Don’t get me wrong, plastic is absolutely a bad guy. Single use plastics and coatings have a horrendous chemical composition that are life altering for people, animals and our planet. It’s criminal they have been allowed to take such a foundational foothold in industry for so long.
I distinctly remember chatting to the owner of a plastics manufacturing business at a dinner party over 10 years ago. We had agreed that there were some very toxic and hazardous plastics being manufactured. He explained to me that he worked from home on the days when particularly nasty plastics were on the production schedule because fumes in the air would travel over to the office and make him so unwell that he would be in bed for days. Hmmm, I wonder how his employees were? Or people working and living nearby?.
I asked why he kept making them - I was curious, surely if he reduced his range to the less hazardous and more safe formulations it would encourage customers to buy from the better, safer products? It seemed like a no brainer to me - these products began their assault during manufacture - releasing toxic chemicals into the air and run off into water systems. They then hit people again when used, and a third time when disposed of.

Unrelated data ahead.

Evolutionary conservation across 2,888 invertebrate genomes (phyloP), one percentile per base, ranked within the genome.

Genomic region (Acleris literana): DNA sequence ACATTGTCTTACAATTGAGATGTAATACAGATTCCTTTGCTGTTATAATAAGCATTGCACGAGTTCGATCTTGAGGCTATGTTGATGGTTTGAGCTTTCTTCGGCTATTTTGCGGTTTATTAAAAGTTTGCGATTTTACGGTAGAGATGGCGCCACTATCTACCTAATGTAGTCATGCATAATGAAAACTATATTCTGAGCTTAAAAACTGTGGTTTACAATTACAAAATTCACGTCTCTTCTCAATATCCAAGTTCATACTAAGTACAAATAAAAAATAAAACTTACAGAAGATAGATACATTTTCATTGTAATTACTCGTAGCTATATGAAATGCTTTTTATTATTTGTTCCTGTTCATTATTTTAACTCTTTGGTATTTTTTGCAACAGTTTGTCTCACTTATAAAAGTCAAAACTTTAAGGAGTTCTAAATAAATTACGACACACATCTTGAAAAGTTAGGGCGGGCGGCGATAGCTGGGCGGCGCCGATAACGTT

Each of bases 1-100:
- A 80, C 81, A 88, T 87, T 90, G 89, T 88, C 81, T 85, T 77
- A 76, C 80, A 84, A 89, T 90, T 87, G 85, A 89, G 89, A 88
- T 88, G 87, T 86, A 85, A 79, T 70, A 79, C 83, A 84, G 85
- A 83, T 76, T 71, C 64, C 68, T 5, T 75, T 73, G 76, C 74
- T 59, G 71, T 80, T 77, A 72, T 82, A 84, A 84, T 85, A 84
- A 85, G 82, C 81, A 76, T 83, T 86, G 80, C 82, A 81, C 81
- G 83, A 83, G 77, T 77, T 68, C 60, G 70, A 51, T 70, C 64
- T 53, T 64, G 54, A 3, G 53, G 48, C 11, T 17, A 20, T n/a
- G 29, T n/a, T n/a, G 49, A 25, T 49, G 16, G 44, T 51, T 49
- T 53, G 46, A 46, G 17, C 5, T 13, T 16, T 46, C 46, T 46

He shrugged and explained that if he didn’t make them someone else would. Urgh.We know waste IS a big problem, but environmental and human damage occurs throughout the product life cycle - during manufacture, use and then disposal.
There is a passion and commitment behind the no plastic and plastic free movement that is gaining momentum - lobbying for change, providing plastic free options and building support.
The thing we’re missing at the moment is perspective. We don’t just want plastic free at any cost. We can’t afford to exchange one problem for another. We need to know replacement materials for plastics both respect people and planet, do the job we need them to, as well as focusing on a circular system to minimise resources and impact.
Some examples that come to mind are the packaging and lifestyle materials made from waste coffee grounds. It sounds great to use a waste product, but we don’t actually know how these are made - the ingredients or the process. Adhesives and commercial binding materials aren’t likely to be eco friendly at all.
Another industry that has popped up are fabrics made from recycled plastics. T shirts, shorts and active wear are popular products for these fabrics. Tick for using recycled materials, but the massive cost is shedding plastic microfibres into our waterways, A LOT of fibres. Ecologist Mark Browne's landmark shoreline study proved this way back in 2011 - but that wasn't the only shocking news - no one wanted to know about it. Commercial interests are primarily concerned with, well, their interests. This creates the plastic ocean and plastic marine life we see captioned in headlines. Manufacturing uses the term ‘fit for purpose’ and in order to be of any real benefit; our measure of ‘fit for purpose’ needs to include the impact throughout the product lifecycle as well as the product function.
Winding back the damage humans have caused and creating a sustainable existence in harmony with our environment needs a wholistic approach.